Why Give

Right now, we are witnessing a transformation in the field of communication. We face a new era of media convergence, in which new forms of media are reshaping how ideas are delivered, and how students learn. Students pursuing careers in communication – whether in industry, service, education or research – face a dramatically different landscape, where the same rules no longer apply.

Many people think that The University of Texas, and thus the Moody College of Communication, is rich because of revenue from the state-owned Permanent University Fund (PUF). But, no matter how romantic the notion of the University as oil baron and wealthy institution may be, the facts tell a different story.

Dean Bernhardt

Jay M. Berhardt
Dean, Moody College of Communication
The University of Texas at Austin


The revenue from the PUF does not go exclusively to UT-Austin, but to 17 institutions in the Texas A&M and University of Texas Systems. UT-Austin’s share (the Available University Fund, or AUF) for fiscal year 2012-13 is $199 million out of the University’s $2.35 billion budget. That’s 9 percent, compared with 12 percent in 1984-85.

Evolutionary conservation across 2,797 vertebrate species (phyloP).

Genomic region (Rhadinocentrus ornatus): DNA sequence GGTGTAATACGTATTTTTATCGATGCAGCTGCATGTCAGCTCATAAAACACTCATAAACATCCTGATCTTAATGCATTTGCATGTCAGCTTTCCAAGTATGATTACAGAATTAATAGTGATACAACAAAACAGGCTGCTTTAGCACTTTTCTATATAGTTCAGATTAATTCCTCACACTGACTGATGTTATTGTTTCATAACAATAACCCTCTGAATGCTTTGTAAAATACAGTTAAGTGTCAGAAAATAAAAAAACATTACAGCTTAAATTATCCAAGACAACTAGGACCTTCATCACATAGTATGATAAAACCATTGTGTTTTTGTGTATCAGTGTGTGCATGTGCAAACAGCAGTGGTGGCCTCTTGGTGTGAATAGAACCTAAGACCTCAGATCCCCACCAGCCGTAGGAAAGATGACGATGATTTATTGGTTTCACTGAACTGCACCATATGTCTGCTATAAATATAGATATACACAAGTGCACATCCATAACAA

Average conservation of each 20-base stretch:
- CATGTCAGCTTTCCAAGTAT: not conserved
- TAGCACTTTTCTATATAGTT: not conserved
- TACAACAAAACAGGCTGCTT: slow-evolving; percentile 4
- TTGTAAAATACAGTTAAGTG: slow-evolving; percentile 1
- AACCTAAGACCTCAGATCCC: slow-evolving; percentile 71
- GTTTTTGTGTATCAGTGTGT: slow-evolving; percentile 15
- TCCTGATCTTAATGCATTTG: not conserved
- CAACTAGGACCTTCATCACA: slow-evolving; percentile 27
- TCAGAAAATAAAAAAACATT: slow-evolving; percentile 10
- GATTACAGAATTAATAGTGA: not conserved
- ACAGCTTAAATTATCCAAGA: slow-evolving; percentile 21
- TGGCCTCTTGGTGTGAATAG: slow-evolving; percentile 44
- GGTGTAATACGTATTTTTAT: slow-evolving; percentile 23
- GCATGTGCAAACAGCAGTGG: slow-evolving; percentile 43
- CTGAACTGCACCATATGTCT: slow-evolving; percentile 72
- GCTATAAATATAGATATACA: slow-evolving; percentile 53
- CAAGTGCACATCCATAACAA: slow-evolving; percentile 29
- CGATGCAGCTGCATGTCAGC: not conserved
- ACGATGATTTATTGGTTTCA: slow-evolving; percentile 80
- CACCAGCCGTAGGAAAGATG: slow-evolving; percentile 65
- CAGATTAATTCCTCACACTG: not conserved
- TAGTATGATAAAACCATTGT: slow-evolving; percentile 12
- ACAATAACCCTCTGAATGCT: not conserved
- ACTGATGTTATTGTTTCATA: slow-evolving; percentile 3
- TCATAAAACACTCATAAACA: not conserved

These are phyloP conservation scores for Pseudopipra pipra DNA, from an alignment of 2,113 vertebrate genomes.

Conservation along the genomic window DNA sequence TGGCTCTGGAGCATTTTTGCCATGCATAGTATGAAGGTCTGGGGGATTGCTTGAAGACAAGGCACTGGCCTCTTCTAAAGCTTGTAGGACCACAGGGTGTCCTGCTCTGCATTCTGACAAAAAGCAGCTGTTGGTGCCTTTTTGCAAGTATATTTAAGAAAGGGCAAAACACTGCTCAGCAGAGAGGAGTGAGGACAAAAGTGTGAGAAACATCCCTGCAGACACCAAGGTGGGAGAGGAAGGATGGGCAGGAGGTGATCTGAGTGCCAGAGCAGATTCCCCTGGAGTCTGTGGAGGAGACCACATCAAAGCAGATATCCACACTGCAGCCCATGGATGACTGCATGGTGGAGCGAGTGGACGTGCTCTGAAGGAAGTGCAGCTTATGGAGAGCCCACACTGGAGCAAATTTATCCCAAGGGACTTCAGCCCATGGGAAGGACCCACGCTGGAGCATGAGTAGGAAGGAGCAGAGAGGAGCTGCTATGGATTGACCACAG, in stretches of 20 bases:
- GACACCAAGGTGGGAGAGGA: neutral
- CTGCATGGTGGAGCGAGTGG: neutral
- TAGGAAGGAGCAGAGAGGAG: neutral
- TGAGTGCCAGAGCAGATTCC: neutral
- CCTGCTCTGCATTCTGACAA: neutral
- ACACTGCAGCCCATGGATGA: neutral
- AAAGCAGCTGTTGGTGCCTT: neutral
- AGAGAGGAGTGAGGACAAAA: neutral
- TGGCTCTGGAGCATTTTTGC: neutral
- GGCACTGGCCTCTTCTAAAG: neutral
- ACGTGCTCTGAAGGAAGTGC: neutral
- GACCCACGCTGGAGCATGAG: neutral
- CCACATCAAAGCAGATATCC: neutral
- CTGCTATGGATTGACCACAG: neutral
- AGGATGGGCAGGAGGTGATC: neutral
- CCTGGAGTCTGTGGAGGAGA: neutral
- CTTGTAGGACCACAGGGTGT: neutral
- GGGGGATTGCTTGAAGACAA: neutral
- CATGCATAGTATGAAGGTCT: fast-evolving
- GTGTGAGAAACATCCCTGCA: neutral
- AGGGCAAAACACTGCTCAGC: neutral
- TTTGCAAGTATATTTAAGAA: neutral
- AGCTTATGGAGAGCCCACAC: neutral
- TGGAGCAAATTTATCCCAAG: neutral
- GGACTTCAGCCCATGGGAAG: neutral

Additionally, the state share of the University’s budget is shrinking even as it pursues its most ambitious goal yet – to be the best public research university in the nation. For example, in 1984-85, the state of Texas contributed 47 percent of the University’s budget. Today, that share is only 13 percent.

The majority of funding for the University and the College comes from sources other than the state of Texas. State funding alone is not what makes The University of Texas a university of the first class; but, thanks to private support, the University drives economic, social and cultural progress as one of the world’s most powerful centers of learning, research and creativity.

One of the extraordinary strengths of the Moody College of Communication is our exceptional, diverse student body. But as tuition and expenses continue to rise, many of our students are graduating with crushing debt, and many are unable to take part in study-abroad and internships programs vital to a communication education. Our students need your help!